If you’re not willing to vote for a player on a team with just two wins, there’s two players on another sub .500 conference team that’s worth consideration: Jarekious Bradley and Tyler Stone. Bradley is second in the OVC in scoring, (21.2 ppg) sixth in rebounding, (7.0 rpg) and shooting 51.5% from the field. Stone has been good, although not getting as much attention; he’s fourth in scoring, (18.2 ppg) and fourth in rebounding. (9.3 rpg)
If you’re a “best player on the best team” kind of guy (and if so, why?) who do you pick from Murray State or Belmont? JJ Mann? He’s sixth in scoring (17.2 ppg) but does lead the league in steals. (2.2 spg) The Racers don’t really have a dominant player. Jarvis Williams is second in the league in rebounding (10.2 rpg) but has struggled scoring as of late. Cameron Payne can be a game-changer, but isn’t exactly lighting up the stat sheet: 14.9 ppg, 5.4 apg.
How about from the teams in the middle? Glenn Cosey‘s 19.1 ppg and 4.5 apg make him a strong candidate. Angelo Warner puts up 17 points per game, 3.3 assists, 4.9 rebounds, and two steals. And we can’t leave out the top rebounder in the league, Chad Posthumus, but he’s only scoring 10.7 ppg, despite pulling down 11.8 rebounds a contest.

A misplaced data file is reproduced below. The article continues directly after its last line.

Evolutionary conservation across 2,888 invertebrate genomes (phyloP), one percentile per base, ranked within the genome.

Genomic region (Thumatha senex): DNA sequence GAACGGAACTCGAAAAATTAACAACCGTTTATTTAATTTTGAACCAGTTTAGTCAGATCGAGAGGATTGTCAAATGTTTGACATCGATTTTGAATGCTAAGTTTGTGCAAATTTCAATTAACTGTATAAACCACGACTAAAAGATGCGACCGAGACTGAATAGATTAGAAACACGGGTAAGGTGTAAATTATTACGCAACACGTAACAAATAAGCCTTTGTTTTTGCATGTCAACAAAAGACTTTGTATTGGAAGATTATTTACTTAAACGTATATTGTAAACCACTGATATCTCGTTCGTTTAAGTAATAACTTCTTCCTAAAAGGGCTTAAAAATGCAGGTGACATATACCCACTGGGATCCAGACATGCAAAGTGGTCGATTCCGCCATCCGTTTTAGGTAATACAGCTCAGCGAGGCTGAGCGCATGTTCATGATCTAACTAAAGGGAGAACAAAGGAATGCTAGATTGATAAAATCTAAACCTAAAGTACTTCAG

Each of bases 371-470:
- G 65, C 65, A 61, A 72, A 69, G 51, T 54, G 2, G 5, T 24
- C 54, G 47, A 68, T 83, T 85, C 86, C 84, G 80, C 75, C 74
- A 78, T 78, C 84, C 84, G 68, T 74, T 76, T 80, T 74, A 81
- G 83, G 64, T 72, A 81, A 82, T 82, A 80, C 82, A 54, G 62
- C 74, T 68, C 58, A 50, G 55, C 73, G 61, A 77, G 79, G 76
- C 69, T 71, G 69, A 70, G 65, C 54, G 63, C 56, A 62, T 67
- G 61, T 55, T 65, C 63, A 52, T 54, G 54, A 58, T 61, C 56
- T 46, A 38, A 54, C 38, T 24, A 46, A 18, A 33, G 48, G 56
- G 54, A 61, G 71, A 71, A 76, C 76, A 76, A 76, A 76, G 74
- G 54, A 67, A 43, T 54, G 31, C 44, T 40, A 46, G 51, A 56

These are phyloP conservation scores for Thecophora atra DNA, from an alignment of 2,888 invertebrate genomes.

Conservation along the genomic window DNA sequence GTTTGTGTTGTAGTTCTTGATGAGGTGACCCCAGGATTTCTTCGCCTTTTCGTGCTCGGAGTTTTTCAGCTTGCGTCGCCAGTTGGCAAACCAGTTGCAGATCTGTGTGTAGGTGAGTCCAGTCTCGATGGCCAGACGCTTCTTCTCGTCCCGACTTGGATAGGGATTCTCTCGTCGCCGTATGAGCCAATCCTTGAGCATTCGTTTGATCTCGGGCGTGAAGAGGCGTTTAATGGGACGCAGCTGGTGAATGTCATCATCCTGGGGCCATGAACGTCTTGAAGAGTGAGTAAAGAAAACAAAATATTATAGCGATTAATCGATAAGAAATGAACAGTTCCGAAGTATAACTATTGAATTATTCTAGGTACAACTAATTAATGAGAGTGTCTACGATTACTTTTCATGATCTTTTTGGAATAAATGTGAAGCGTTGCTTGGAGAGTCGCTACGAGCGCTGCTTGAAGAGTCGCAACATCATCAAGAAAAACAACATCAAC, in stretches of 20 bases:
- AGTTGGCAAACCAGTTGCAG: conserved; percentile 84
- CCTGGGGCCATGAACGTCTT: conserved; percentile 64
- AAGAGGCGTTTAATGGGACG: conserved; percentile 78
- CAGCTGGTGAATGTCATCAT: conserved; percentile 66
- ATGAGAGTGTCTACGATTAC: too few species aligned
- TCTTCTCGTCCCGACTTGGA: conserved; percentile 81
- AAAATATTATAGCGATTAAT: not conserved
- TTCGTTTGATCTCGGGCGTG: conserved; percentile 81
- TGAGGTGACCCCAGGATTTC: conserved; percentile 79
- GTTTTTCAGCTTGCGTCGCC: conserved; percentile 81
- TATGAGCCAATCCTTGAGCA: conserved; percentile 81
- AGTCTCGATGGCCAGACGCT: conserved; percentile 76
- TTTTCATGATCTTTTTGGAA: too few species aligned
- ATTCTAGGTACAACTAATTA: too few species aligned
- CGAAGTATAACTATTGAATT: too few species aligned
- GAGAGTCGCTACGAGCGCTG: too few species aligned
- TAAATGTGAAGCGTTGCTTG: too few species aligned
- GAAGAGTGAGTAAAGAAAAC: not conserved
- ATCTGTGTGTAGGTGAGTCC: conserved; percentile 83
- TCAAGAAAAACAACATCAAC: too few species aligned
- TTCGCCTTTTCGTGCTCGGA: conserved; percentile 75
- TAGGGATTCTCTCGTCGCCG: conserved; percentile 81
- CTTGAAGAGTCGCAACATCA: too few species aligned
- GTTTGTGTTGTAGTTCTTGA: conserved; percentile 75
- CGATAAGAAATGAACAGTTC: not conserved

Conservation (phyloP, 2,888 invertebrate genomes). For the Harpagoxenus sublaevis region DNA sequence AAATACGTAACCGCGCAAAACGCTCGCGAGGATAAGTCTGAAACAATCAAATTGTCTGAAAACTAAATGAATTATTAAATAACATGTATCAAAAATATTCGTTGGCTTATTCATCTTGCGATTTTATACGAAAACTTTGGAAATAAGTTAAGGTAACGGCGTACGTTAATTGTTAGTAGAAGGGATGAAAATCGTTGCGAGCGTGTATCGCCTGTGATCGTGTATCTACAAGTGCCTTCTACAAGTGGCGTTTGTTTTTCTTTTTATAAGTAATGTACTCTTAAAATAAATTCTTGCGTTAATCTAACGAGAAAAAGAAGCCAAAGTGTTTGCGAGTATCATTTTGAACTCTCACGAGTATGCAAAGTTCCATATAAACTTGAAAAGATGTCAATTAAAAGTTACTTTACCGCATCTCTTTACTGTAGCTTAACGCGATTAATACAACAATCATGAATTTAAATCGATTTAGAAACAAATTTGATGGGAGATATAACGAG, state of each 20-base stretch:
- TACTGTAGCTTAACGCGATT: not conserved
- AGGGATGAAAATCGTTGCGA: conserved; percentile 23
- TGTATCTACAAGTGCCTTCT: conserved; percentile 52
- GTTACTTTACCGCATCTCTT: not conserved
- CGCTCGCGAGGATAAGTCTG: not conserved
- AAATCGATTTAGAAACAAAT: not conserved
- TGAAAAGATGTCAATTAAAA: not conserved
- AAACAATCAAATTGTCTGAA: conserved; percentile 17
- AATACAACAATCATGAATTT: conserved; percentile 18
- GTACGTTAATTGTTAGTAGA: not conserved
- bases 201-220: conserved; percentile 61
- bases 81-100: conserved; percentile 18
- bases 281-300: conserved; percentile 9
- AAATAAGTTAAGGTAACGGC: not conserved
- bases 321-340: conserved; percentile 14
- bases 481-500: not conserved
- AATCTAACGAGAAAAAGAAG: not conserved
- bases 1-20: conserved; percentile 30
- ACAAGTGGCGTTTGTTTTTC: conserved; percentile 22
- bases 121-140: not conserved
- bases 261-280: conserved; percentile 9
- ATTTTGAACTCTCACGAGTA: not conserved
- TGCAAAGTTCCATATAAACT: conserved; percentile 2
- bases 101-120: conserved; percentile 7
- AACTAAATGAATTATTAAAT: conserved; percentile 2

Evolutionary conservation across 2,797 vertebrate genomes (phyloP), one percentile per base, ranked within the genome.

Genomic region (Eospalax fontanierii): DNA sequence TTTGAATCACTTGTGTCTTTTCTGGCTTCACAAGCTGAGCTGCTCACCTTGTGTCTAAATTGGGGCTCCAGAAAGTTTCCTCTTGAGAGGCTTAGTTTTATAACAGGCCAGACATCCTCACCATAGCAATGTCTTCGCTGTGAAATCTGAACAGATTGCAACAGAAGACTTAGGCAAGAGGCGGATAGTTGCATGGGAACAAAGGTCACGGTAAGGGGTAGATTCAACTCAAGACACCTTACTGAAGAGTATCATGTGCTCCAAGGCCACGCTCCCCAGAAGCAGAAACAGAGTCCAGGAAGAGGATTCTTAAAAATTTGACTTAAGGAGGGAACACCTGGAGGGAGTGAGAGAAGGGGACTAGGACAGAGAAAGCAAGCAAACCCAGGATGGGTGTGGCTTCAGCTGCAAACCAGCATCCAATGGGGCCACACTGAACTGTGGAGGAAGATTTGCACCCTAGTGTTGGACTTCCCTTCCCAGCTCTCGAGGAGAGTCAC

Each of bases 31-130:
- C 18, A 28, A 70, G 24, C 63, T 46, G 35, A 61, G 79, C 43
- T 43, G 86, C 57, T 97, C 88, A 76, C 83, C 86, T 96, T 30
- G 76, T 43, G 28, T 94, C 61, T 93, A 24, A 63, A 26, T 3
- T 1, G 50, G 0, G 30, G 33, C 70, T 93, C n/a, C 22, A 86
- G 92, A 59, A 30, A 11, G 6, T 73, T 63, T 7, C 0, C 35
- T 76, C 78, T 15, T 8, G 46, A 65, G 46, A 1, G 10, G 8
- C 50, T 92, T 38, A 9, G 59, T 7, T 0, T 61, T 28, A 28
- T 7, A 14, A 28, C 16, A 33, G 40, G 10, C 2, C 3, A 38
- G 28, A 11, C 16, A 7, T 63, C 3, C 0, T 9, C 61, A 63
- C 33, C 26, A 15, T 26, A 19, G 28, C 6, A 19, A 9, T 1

It may seem early to talk about “scenarios” but there are already a few that are becoming clear with about eight games to play for much of the OVC. Right now, only two teams control their fate to earning a double-bye: Murray State, and Belmont.
The Eagles path is a complicated, because even if they beat Belmont on Wednesday, if both teams win out, they would be tied, and split the season series. Under this scenario, both would have split with Murray, split with EKU, and it would depend who was fifth (or deeper) to determine who won the division, and could actually come down to a coin toss. It gets even more complicated if it’s a three-way tie. The point: they’re not fully in control, although if they win out, it would be hard to see them not getting the double-bye.
Eastern Kentucky needs very specific help: they need Murray State to beat Belmont. If Belmont beats Murray, and ends in a tie with EKU, the Bruins would hold the tiebreaker. There are still a lot of games, and EKU could potentially clear Belmont by a game, but that would require three Belmont losses, and the Colonels to win out. It’s just worth noting: Eastern Kentucky fans are doubly Murray State fans when Belmont hosts the Racers next month.
The West race could come down to this: does anyone beat Belmont, and can anyone else beat Murray State. Assuming there’s not a sweep, the tiebreakers go to record against the top seed, presumably one of those two. If SIUE is the only team in the West to beat the Racers, they’re in a good spot in a tiebreaker scenario, assuming they’re not swept by a division opponent.
Tennessee Tech and Jacksonville State are on fairly equal standing if they end in a tie in the East. They still have to play each other twice, so there’s a lot to go here.